Whether it’s a merger, or another form of change in control transaction, careful detail should be paid to assignability, or the ability to transfer an asset from one party to another.
The assignability for certain types of intellectual properties is much more restricted than others, explains Tom Cleary, a partner in Alschuler Grossman Stein & Kahan LLP’s Transactional Department. “Patent and copyright licenses, especially when they involve nonexclusive rights, are generally treated as personal contract rights,” he explains. “On the other hand, trademarks, whether exclusive or nonexclusive, are generally treated as property rights, the assignment of which is much less restricted.”
Smart Business spoke with Cleary about analyzing license agreements, the factors that determine the transferability of such agreements, and the role that jurisdiction plays.
Why is it so important for a company to understand license agreement transferability if there is a change in control situation?
One concern involved in every acquisition, that sometimes escapes the notice of the business parties involved, is the transferability of license agreements. This should not be overlooked, because it affects timing, cost and the ability to consummate the transaction. In change of control situations, there is often a need to obtain consent to the assignment of certain contracts from a target to a buyer. In particular, certain types of contracts specifically, agreements for the license of intellectual property may be treated differently in certain circumstances than the target’s other contracts, and should require additional focus.
What should a business or their counsel look for when analyzing license agreements?
When reviewing any licenses for intellectual property that may be transferred from a target to a buyer, the analysis should address the law that governs the license agreement, the type of intellectual property being licensed (patent, copyright or trademark), and whether the license is exclusive or nonexclusive.
The exact language in the license agreement should be studied, especially the license granting provision. Provisions regarding the change in control of the licensee and whether the buyer or the surviving entity is in direct competition with the licensor should be analyzed. Finally, any potential adverse impact on the licensor (such as the buyer’s ability to continue to pay royalties) should be taken into account.
What factors determine the transferability of a contract?
Normally, the transferability of contracts depends upon the type of contract and the form of the change in control. For example, contracts that are treated as property rights are treated somewhat differently than contracts that involve personal rights. Also, it is important to determine whether the form of the change in control actually results in an ‘assignment’ of the contract.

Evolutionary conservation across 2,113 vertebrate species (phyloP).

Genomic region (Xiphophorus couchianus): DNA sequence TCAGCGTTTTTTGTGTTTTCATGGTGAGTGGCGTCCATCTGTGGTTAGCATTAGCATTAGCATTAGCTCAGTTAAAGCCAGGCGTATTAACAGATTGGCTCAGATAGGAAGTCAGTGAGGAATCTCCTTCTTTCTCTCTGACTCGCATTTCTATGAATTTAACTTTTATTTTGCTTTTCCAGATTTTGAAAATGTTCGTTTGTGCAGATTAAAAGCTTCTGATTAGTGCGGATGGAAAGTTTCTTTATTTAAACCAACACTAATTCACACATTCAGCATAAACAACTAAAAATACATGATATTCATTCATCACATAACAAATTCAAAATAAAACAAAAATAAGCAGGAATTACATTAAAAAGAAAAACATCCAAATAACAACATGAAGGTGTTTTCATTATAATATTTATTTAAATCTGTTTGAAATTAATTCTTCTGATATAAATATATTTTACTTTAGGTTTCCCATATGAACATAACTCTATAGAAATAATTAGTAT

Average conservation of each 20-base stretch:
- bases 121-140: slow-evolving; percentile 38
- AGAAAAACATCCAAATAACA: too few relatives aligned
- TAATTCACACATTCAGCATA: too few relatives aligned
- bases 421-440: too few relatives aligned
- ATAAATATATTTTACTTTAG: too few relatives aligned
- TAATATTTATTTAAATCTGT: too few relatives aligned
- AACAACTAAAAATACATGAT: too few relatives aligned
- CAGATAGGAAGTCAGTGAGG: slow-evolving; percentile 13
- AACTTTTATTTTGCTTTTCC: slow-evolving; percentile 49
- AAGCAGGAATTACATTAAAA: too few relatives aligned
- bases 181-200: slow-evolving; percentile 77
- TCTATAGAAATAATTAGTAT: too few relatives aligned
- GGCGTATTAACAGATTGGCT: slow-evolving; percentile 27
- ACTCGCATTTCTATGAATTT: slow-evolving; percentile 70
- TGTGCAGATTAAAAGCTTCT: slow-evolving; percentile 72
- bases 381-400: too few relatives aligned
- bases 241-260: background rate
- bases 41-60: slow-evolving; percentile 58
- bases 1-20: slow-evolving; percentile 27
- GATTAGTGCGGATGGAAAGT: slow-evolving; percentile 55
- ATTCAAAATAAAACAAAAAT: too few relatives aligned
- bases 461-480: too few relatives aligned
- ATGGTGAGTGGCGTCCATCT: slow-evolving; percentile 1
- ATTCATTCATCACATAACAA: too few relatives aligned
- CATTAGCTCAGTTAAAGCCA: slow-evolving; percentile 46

Are license agreements treated differently in connection with such transactions?
Yes. It depends upon the type of license agreement whether exclusive or nonexclusive and the nature of the rights involved, whether they be patent, copyright or trademark. The jurisdiction which governs the assignability of the contract also plays a role.
Generally speaking, nonexclusive patent and copyright licenses are treated as personal rights (the transferability of which is fairly restricted), whereas trademark licenses are treated as property rights (the transferability of which is much less restricted).
How should a business determine the assignment status of their contract?
The first question is whether an ‘assignment’ has actually occurred. Generally speaking, an asset sale will almost always involve an assignment. In some jurisdictions a forward merger would involve an assignment, because the entity that is a party to the contract does not survive the merger. On the other hand, reverse triangular mergers and stock sales are not deemed to involve an assignment, in most jurisdictions.
What role does the jurisdiction in which the company is located play?
The Ninth Circuit Court is uniquely protective of licensors in connection with a change in control of the company that acts as licensee. In the Ninth Circuit, in the case of certain intellectual property licenses, federal policies favor a licensor’s ability to control the identity of its licensee and retain the benefit of its original bargain. This has persuaded California courts to treat such license agreements as analogous to personal service contracts.
TOM CLEARY is a partner in Alschuler Grossman Stein & Kahan LLP’s Transactional Department. Reach him at (310) 255-9072 or email@example.com.